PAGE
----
The loss of many of the stones is a consequence of rule under the Christian Church who wished to remove the evidence of 'pagan' religions and the poaching of the stones for their value for building. Small markers have now been placed to mark the spots where historians believe the removed stones once stood. Thankfully in the early 18th centuary a gentleman called William Stuckley was responsible for the protection and eventual upkeep of the stones. But don't worry there are still more than enough stones still standing to admire!
Within the main outer circle are two inner circles, both about 340 feet in diameter. The northern inner circle, of which only a few stones remain, apparently consisted of two concentric circles; an inner one of 12 stones and an outer one of 27 stones. At the centre of the northern circle stood a trio of very large stones, two of which survive, called "the Cove." At the centre of the southern circle stood a tall stone over 20 feet in length called "the obelisk."
The stones do not just enclose the village but also spread to either side, not in a circle but following a curved double path either side of the village, apparently placed so as to align with the sun. These sites are named the sanctuary and West Kenton Barrows and can be seen as approached the village by car.
If you are visiting Avebury I would recommend parking outside the village in one of the laybys near to these outlying stones and walking the mile or so into the village. That way you get to admire the stones, to enjoy the a walk and to avoid the hefty parking fees you'll endure once inside the village!
Aside from the stones Avebury itself is ridiculously quaint; almost every other house is thatched with a rose garden and a cat in the window. There is a gorgeous local church and the tourist information centre is in the Avebury Chapel Centre. There is also the old manor house and gardens (admission £4 for adults, £2 for children) and a site museum (admission £3). The museum is particularly interesting for those who want to know more about the history of Avebury. Interactive and audio-visual displays are used to tell the story of the monuments and it is a worthwhile visit.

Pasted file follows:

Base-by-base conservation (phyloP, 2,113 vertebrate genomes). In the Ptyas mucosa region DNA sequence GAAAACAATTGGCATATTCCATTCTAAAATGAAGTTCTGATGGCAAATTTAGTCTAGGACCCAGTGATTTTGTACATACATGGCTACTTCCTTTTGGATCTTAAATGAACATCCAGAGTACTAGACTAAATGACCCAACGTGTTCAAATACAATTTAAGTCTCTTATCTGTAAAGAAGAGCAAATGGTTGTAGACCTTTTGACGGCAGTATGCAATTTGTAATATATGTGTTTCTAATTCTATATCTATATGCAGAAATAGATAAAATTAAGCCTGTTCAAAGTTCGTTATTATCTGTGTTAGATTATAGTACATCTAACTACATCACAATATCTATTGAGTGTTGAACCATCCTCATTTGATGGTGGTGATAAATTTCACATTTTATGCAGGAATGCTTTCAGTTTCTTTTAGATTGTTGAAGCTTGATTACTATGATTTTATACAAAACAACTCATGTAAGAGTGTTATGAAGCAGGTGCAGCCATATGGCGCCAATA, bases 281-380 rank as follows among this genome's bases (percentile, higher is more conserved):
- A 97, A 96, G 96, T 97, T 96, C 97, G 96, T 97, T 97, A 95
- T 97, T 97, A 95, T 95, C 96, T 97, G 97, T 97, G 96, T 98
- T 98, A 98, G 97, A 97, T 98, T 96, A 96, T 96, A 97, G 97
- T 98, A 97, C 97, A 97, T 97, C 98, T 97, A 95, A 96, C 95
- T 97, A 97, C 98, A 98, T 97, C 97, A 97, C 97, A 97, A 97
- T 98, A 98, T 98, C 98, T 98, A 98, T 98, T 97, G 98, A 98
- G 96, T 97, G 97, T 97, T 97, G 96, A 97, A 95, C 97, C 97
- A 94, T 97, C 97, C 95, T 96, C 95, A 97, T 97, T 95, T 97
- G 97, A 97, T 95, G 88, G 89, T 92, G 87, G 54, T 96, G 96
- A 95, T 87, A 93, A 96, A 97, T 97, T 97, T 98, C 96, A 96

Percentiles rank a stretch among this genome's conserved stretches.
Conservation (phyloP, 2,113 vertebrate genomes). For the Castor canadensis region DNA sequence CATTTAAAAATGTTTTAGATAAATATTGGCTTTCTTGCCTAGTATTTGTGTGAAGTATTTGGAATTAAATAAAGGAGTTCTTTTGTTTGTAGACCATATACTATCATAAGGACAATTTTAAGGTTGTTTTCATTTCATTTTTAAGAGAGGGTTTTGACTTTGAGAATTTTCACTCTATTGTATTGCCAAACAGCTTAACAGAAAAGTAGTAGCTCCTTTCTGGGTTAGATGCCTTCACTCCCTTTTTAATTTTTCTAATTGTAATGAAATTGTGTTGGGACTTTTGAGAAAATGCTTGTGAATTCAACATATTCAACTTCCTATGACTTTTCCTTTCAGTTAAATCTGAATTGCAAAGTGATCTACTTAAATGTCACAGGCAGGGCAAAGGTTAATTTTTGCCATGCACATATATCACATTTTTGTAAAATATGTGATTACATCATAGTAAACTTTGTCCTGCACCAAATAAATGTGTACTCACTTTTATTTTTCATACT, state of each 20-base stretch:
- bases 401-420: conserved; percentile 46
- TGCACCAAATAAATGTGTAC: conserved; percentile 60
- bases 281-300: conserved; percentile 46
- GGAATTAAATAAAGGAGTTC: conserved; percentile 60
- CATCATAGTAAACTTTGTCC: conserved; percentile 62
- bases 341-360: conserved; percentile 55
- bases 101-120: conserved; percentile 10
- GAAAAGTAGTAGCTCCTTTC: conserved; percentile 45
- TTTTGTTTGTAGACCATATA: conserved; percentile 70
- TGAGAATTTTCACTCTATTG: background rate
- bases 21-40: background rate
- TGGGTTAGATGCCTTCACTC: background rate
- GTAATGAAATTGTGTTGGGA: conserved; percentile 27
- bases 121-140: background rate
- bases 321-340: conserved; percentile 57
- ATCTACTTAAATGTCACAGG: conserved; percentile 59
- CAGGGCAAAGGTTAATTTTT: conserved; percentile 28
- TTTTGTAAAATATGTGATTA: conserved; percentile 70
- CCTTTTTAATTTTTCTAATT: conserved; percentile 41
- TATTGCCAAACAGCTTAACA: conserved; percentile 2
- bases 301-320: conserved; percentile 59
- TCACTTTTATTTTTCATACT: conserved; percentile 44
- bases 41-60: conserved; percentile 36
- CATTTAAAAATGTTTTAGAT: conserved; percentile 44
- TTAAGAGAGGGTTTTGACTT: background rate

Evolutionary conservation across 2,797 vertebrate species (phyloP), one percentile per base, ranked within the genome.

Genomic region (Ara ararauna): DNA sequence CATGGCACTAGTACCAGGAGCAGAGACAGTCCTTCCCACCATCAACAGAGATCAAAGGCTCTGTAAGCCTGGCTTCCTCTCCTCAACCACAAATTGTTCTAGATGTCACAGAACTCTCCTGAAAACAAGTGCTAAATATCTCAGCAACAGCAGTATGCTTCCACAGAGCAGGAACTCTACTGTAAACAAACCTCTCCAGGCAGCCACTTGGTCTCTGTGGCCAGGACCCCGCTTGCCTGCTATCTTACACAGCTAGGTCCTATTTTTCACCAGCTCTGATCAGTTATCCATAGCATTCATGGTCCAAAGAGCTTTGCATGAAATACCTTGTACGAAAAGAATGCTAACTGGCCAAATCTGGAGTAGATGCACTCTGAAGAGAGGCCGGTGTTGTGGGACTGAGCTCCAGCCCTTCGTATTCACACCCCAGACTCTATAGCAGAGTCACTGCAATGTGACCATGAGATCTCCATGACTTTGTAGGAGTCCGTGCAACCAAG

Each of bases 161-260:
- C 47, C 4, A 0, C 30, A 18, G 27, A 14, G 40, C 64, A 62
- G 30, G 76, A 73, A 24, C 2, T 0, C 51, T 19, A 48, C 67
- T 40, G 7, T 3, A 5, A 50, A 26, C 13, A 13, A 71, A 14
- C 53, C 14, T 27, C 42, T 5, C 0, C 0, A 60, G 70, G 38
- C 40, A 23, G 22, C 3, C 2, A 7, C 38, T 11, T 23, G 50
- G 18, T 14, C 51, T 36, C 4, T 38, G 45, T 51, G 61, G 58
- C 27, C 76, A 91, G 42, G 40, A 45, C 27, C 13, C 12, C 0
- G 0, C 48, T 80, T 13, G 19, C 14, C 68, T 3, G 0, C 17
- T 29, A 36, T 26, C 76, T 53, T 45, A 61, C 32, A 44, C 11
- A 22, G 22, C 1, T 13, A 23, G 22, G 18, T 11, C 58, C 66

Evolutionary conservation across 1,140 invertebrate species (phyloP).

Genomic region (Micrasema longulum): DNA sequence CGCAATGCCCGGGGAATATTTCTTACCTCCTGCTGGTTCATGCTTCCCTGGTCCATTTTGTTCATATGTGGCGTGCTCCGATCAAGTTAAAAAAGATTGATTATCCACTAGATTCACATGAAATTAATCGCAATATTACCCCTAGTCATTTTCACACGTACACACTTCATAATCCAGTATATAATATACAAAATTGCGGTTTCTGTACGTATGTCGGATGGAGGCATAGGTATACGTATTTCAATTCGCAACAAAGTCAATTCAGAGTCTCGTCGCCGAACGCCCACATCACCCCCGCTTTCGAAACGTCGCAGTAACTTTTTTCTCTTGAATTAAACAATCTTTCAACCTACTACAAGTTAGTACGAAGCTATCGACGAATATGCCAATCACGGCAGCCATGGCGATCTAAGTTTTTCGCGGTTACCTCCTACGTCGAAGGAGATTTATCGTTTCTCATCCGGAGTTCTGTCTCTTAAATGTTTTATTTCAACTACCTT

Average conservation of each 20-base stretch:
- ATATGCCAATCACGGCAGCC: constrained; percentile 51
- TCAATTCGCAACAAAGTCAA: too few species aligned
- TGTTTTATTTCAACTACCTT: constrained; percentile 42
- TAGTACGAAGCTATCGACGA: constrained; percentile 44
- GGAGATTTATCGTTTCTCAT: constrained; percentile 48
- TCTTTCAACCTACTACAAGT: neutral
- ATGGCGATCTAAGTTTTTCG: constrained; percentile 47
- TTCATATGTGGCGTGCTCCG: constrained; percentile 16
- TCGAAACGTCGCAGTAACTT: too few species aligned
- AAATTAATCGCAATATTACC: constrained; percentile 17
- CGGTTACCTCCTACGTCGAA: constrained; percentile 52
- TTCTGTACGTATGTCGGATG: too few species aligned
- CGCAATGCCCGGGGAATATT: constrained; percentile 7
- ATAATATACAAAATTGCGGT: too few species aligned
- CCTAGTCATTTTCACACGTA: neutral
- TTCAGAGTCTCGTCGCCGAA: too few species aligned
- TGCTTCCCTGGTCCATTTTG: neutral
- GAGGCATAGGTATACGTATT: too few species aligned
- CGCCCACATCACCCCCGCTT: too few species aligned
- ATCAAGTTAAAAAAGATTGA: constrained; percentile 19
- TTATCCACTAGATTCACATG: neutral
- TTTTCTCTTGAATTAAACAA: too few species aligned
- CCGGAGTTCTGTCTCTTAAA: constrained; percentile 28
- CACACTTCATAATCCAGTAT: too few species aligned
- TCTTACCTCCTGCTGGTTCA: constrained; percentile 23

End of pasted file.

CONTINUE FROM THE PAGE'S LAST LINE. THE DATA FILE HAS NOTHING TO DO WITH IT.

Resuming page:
In addition they are a number of shops selling tourist knick knacks, a cafe and a couple of pubs if you fancy a drink or a bite to eat (one is meant to be haunted) and all the usual amenities. I was surprised by the number of bikers (that's motor bikers) in the area, this may have been a consequence of the fact that it was a beautiful bank holiday when we visited.
The countryside and the area around Avebury is also stunning: rolling, undulating hillside, ideal for walking and I'm sure there is an abundance of information of the web if you are interested in walking in this area. Stone Henge is also only 20 miles or so away to the South, although personally I think Avebury is a much more impressive site and the City of Bristol just a 40 minute drive to the West.
In summary, Avebury is truly a beautiful and amazing place, the stones are an impressive and majestic site and I would definitely recommend the village as an interesting and quaint place to spend a day. The only disadvantage is the ammount of tourists that flock here but I still think that Avebury deserved a whole five stars.
If you are interested in having a look at some pictures try one of the following sites: